Atomkraft? Nein danke! 50.000 people protest against nuclear energy in Germany
This past weekend around 50 000 people from around Germany protested in Berlin against nuclear energy. The demonstrators protested against threats from the current right wing government to extend a deadline for the countryâ€™s 17 nuclear reactors.
Back in 2001 the former Social Democratic chancellor, backed up by the Greens, pushed through a new legislation in 2001 that would phase out nuclear energy from Germany within two decades. But the Social Democratic and Green government lost the election in 2005 to a right-wing coalition consisting of the current Chancellor Angela Merkel's center-right Christian Democrats and the liberal Free Democrats.
Angela Merkel, who successfully blocked a strong climate deal for the European Union last year, now wants to scrap the nuclear phase-out legislation that the SPD pushed through in 2001. This is similar to what is happening in Sweden after a coalition of right-wing parties won the recent election there. According to Merkel, Germany â€œcannot phase out nuclear energy as quickly as some imagine.â€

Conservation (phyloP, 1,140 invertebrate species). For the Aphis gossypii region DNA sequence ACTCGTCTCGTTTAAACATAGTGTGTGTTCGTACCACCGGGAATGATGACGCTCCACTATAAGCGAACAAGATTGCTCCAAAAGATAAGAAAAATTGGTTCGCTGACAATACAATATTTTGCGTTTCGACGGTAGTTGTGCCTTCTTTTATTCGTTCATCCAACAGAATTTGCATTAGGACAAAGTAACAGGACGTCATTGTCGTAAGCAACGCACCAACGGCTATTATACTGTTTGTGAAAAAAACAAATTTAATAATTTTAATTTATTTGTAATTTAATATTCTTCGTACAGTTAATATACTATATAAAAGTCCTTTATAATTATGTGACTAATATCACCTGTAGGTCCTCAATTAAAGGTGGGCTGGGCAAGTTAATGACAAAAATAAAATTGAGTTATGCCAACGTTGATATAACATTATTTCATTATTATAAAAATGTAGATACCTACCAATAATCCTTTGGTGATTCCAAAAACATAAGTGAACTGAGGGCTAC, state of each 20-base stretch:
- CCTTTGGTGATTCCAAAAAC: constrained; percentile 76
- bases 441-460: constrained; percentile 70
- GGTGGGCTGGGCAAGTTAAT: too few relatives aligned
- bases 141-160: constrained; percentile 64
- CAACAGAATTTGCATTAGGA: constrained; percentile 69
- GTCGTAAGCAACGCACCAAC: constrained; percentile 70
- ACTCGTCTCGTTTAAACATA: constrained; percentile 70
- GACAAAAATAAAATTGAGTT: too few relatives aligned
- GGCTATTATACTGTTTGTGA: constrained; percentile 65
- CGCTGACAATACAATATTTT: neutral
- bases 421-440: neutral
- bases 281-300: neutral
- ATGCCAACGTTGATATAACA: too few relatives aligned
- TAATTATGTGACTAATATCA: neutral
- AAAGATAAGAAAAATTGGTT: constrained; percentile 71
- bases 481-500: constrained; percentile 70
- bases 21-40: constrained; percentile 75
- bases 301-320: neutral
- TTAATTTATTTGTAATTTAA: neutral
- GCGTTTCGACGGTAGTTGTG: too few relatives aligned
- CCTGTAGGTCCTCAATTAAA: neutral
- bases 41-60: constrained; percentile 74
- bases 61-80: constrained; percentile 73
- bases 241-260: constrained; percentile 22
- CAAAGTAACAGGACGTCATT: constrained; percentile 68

The Social Democratic chancellor candidate, Frank-Walter Steinmeier, is accusing Angela Merkel's center-right Christian Democrats and the liberal Free Democrats "of leading the country into an energy policy dead-end and endangering domestic security."
On the same day as the anti-nuclear protest in Germany were taking place Greenpeace released a survey which found that 59% of Germans are against Merkel's proposal to extend the deadline for the countryâ€™s already aging nuclear reactors.
Nils Diedrich, a political scientist at Berlin's Free University, says that if Merkel and her right wing coalition manage to push through this pro-nuclear legislation â€œwe'll see a real battleâ€. He warns that â€œthen there will be massive demonstrations."
Although Germany is one of the leading countries in renewable wind energy it still has a dirty and toxic energy portfolio. 42% of the countryâ€™s energy comes from coal and 23% from nuclear energy. Only about 15% of the energy comes from clean renewable energy sources such as wind and solar.
Images from the Gruene.de